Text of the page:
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Remembering one of our county's greatest

 

February 19, 2020

I hope all are doing well today, and that you enjoyed a nice Presidents' Day weekend. In addition to remembering that holiday I also want to mention the passing of one of our county's veteran heroes from Pearl Harbor and WWII who passed away Saturday.

I'd like to use most of today's article on Colorado Springs and El Paso County resident, Gunner's Mate Second Class Donald G. Stratton, who passed away on Feb. 15 at his home. He was 97 years old. Mr. Stratton was one of the last surviving Americans who served onboard the USS Arizona during the attack on Pearl Harbor. On that day he survived burns to over two-thirds of his body which he suffered as a result of explosions and fire on the battleship prior to its sinking. He was discharged from the Navy afterward because of his injuries. But after recovering from his injuries and wanting to continue service during WWII, he fought for and was allowed to re-enlist and return to active duty. He was a prime example of the "greatest generation."

I had the privilege to meet Mr. Stratton twice over the past several years. The first was at the dedication of the bridge over Interstate 25 at Filmore Street, near his home in Colorado Springs, which was renamed in his honor. The second was at the unveiling of an interactive exhibit at the Colorado Springs Airport featuring stories and artifacts about Pearl Harbor, Mr. Stratton and his fellow shipmates, and the USS Arizona. The centerpiece of this exhibit is a large slab of metal from the battleship's wreckage, which Mr. Stratton was instrumental in obtaining.

The story I heard Mr. Stratton speak of personally at one of those events, and which I later read about in greater detail, dealt with his rescue from the USS Arizona. He gave great credit to Boatswain's Mate Joe George, who was on the supply vessel USS Vestal, for saving his life. The USS Vestal was tethered to the USS Arizona during the attack. With the USS Arizona on fire, Joe George was ordered to cut the line connecting the two ships. However, seeing six sailors from the USS Arizona needing help, he delayed orders to cut line and instead passed a rope to those in need. Don Stratton and his five shipmates climbed across, over waters which were afire from spilling fuel, to the USS Vestal. Years later, Don Stratton was surprised to learn that Joe George was never decorated for saving the lives of the six sailors. Mr. Stratton's efforts to remember his rescuer resulted in Joe George being awarded a posthumous Bronze Star Medal in 2017.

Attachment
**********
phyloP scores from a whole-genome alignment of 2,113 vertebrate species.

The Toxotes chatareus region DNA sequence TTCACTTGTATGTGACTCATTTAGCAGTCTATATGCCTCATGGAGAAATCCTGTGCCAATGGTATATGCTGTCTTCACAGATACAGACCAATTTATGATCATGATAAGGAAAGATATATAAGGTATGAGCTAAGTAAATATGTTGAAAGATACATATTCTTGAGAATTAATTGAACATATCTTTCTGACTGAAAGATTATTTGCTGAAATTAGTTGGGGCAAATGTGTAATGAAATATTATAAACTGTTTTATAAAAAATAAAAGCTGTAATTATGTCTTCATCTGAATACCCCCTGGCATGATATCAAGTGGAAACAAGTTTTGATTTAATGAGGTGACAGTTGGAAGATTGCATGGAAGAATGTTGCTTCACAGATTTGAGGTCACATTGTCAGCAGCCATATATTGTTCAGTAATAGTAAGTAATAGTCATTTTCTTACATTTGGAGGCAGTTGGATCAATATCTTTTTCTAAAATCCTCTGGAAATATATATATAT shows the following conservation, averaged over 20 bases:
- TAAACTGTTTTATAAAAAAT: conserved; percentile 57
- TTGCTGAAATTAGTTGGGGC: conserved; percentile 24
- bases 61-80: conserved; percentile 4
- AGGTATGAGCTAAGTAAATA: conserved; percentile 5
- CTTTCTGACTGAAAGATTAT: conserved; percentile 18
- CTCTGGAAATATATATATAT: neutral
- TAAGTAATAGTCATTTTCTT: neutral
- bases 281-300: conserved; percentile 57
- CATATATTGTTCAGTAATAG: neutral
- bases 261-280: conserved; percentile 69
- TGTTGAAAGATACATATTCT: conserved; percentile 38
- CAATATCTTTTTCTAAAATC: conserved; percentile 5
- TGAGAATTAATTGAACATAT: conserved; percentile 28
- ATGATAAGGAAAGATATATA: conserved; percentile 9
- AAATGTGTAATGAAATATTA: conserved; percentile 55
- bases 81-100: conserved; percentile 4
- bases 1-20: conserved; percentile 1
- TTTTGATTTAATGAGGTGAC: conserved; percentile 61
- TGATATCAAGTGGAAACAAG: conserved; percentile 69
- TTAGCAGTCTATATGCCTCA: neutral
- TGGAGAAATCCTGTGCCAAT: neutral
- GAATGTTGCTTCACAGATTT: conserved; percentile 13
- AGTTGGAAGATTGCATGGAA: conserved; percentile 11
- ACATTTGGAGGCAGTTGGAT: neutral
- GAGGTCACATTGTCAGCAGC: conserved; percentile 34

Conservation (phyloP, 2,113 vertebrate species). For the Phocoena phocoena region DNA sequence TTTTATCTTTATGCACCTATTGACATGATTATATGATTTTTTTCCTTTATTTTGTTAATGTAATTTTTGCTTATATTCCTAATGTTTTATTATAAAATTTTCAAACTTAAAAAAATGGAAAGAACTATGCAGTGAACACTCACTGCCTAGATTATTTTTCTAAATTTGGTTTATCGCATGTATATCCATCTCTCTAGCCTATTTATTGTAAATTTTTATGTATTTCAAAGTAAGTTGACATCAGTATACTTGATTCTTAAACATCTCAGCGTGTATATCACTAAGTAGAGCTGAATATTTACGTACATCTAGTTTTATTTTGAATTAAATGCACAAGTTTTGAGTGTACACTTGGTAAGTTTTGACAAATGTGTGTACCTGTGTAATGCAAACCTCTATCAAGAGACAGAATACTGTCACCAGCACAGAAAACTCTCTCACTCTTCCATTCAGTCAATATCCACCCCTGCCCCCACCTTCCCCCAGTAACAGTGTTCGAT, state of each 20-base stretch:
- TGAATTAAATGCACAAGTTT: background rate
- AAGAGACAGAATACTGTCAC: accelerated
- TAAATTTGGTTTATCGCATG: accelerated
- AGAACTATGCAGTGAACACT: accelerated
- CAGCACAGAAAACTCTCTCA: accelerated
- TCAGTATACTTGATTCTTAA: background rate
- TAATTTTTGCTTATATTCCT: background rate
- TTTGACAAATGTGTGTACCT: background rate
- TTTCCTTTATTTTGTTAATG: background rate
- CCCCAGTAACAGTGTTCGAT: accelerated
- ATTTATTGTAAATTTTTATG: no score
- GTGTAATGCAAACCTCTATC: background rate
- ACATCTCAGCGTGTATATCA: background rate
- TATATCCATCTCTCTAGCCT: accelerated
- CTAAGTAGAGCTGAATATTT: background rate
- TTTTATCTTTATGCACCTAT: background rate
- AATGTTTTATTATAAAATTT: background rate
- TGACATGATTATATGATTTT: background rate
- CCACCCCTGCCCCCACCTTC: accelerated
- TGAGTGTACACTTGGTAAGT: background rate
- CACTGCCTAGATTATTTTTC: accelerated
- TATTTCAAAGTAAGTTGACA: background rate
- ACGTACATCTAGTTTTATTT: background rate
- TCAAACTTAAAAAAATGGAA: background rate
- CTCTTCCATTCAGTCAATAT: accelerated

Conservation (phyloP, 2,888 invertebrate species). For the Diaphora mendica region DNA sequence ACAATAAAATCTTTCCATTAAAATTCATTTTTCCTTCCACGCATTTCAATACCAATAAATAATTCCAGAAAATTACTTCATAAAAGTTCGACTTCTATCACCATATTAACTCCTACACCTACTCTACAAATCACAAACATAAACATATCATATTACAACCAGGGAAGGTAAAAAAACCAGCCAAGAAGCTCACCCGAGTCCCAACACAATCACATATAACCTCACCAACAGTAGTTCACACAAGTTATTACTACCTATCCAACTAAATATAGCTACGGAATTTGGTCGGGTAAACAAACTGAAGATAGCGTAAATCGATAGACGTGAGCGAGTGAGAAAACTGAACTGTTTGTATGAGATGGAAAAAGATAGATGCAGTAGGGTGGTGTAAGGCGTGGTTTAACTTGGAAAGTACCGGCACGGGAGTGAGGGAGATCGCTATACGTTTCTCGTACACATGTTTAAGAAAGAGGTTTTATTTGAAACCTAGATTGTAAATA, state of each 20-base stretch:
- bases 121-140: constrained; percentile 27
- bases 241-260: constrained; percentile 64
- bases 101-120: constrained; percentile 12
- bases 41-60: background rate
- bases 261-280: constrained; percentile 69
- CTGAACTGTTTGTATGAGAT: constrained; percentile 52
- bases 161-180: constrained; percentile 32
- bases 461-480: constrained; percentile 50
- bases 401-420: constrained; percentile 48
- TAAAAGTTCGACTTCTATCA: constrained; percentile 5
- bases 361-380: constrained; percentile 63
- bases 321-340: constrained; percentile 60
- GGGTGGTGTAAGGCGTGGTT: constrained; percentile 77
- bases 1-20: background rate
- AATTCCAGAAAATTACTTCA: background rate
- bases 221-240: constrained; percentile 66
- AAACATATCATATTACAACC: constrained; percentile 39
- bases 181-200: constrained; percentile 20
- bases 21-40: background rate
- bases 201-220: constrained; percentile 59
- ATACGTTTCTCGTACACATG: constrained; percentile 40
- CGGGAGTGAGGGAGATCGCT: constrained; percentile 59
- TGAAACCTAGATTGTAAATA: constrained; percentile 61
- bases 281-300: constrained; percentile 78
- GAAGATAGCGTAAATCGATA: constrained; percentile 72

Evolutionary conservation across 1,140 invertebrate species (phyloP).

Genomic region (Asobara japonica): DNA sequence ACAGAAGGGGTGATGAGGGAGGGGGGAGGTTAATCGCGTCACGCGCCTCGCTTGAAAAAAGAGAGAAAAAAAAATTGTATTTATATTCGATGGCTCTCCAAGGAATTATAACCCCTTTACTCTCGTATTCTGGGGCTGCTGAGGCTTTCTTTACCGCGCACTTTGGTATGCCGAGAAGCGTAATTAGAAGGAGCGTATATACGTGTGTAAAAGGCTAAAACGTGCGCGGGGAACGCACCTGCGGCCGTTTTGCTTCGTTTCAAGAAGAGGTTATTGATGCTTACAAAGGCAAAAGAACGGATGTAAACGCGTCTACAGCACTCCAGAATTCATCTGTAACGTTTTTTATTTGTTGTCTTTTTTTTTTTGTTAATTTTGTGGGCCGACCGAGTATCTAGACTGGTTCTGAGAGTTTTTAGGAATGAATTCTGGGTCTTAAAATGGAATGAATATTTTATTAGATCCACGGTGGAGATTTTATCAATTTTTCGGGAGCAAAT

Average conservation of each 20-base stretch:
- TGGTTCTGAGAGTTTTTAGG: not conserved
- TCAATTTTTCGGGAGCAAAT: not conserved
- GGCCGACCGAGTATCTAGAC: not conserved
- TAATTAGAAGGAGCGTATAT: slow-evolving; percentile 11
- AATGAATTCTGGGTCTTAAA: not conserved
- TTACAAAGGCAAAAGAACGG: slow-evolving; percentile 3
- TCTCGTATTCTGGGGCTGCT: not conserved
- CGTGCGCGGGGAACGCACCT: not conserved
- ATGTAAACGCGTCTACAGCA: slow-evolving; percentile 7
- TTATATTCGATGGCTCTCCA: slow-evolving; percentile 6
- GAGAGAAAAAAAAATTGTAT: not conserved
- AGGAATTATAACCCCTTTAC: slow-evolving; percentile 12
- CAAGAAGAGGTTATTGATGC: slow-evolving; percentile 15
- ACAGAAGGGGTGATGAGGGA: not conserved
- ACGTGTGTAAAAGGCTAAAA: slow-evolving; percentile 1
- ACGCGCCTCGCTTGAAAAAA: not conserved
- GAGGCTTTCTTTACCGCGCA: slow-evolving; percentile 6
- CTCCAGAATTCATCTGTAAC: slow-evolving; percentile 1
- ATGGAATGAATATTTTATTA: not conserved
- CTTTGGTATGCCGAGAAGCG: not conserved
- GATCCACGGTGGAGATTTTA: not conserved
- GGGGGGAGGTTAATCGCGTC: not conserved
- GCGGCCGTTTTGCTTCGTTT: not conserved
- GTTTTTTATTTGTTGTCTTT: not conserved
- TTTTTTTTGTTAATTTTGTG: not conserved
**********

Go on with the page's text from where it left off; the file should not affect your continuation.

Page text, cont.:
There were about 2,400 Americans killed during the attack on Pearl Harbor on Dec. 7, 1941. Of those, 1,177 were Don's shipmates from the USS Arizona. His death leaves two surviving sailors, Lou Conter and Ken Potts, from the crew of the USS Arizona. I'm an Air Force veteran but today will quote the navy when they honor their own. Fair Winds and Following Seas, Mr. Stratton.

Finally, I hope all were able to take advantage of the relatively nice weather this past Saturday – Monday to enjoy Presidents' Day weekend. The federal holiday is annually celebrated on the third Monday in February. It evolved from the annual remembrance of our first U.S. President, George Washington, who was born on Feb. 22, 1732, in Westmoreland County, Virginia. After his death in 1799, his birthday became a day informally commemorated each year, but it would finally become a holiday in the late 1800s.

History.com states the effort to create a holiday to celebrate Washington's birthday began in the late 1870s. "Senator Steven Wallace Dorsey of Arkansas was the first to propose the measure, and in 1879 President Rutherford B. Hayes signed it in law," although it "originally only applied to the District of Columbia." It became a national holiday observed by all states in 1885. It became popularly known as Presidents' Day after the day of commemoration was moved as part of 1971's Uniform Monday Holiday Act. Since then, it has become a day to celebrate all U.S. presidents. God bless, everyone. And thank you again, Mr. Stratton, for your service to Country; you will be remembered well.

 

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